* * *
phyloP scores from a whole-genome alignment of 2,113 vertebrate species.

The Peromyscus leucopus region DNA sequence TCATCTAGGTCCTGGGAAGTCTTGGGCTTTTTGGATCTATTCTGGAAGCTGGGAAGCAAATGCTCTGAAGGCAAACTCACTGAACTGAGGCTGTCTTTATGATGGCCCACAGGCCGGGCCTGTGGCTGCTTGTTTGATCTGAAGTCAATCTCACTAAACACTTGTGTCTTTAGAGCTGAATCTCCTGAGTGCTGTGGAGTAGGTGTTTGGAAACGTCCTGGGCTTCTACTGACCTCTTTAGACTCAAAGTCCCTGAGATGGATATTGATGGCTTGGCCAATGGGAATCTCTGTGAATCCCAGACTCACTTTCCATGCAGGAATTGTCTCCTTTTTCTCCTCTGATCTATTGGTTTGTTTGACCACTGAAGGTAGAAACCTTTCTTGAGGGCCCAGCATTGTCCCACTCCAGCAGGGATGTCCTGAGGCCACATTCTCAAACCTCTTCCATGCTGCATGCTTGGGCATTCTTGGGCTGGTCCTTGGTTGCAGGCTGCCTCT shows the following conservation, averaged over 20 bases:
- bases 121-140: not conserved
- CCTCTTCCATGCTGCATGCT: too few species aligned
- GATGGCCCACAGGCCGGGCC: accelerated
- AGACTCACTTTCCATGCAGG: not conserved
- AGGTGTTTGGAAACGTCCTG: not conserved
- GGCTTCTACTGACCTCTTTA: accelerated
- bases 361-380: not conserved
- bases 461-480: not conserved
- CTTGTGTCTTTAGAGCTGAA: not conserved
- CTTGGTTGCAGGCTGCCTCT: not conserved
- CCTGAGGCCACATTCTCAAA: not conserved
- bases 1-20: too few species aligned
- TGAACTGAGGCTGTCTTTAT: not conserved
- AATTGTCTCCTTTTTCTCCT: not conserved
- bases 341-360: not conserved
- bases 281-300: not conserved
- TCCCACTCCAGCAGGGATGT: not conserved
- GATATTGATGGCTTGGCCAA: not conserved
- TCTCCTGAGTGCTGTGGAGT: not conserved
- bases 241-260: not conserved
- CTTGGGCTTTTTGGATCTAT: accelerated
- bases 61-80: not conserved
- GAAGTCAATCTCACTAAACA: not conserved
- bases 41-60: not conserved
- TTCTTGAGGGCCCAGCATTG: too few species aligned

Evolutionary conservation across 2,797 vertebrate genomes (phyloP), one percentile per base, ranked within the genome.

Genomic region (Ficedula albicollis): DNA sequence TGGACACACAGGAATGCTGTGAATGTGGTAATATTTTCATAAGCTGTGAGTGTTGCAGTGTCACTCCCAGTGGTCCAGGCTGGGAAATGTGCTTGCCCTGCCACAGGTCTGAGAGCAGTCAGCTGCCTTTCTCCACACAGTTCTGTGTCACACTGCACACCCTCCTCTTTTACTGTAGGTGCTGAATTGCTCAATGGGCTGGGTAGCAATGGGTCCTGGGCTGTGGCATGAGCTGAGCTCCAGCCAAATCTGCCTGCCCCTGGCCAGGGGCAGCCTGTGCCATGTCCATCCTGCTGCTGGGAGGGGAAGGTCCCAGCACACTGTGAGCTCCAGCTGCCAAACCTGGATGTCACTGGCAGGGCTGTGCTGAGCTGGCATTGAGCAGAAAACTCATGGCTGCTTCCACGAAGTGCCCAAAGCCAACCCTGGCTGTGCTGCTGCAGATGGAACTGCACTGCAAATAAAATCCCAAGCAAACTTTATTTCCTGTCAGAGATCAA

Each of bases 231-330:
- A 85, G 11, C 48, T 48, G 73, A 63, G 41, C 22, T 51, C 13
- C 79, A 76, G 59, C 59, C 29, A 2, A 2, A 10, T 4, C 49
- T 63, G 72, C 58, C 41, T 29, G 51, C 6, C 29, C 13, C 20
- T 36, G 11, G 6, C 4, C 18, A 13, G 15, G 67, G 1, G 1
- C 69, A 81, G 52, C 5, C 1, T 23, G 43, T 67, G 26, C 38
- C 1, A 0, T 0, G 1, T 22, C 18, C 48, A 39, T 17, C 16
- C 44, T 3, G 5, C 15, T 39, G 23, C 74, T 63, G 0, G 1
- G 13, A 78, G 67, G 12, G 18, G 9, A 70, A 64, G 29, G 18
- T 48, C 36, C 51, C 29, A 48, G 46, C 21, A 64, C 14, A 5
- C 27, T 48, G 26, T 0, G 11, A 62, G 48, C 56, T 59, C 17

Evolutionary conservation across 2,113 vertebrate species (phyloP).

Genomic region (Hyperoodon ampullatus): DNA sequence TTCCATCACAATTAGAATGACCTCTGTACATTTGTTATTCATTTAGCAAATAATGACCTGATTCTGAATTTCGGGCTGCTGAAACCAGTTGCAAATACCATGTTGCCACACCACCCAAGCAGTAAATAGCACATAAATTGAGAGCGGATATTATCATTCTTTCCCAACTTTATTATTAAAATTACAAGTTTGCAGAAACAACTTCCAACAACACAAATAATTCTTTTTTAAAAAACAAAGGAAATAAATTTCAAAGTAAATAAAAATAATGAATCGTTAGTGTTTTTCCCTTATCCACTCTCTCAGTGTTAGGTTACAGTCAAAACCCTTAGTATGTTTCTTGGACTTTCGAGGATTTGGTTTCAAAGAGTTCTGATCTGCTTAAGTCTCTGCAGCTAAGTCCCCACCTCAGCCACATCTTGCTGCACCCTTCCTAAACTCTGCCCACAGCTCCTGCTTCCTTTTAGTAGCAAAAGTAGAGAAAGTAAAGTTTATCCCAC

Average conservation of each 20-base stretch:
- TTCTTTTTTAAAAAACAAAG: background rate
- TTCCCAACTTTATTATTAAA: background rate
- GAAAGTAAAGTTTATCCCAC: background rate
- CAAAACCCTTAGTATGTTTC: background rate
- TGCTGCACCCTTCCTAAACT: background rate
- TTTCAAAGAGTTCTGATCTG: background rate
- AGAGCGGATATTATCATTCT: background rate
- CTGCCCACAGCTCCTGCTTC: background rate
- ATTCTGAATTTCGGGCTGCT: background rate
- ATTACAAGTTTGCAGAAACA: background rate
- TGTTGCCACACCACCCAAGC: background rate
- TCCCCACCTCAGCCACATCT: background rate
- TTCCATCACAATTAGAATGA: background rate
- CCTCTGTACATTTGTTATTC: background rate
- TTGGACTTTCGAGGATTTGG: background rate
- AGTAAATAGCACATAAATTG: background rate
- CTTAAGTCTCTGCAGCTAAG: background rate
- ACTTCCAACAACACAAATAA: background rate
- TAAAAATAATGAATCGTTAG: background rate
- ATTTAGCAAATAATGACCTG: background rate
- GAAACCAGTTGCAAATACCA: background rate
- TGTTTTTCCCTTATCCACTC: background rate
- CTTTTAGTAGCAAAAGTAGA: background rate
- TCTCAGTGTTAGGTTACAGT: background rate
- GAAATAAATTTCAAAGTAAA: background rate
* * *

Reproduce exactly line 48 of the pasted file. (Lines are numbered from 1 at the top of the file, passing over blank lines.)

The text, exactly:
- TGCTGCACCCTTCCTAAACT: background rate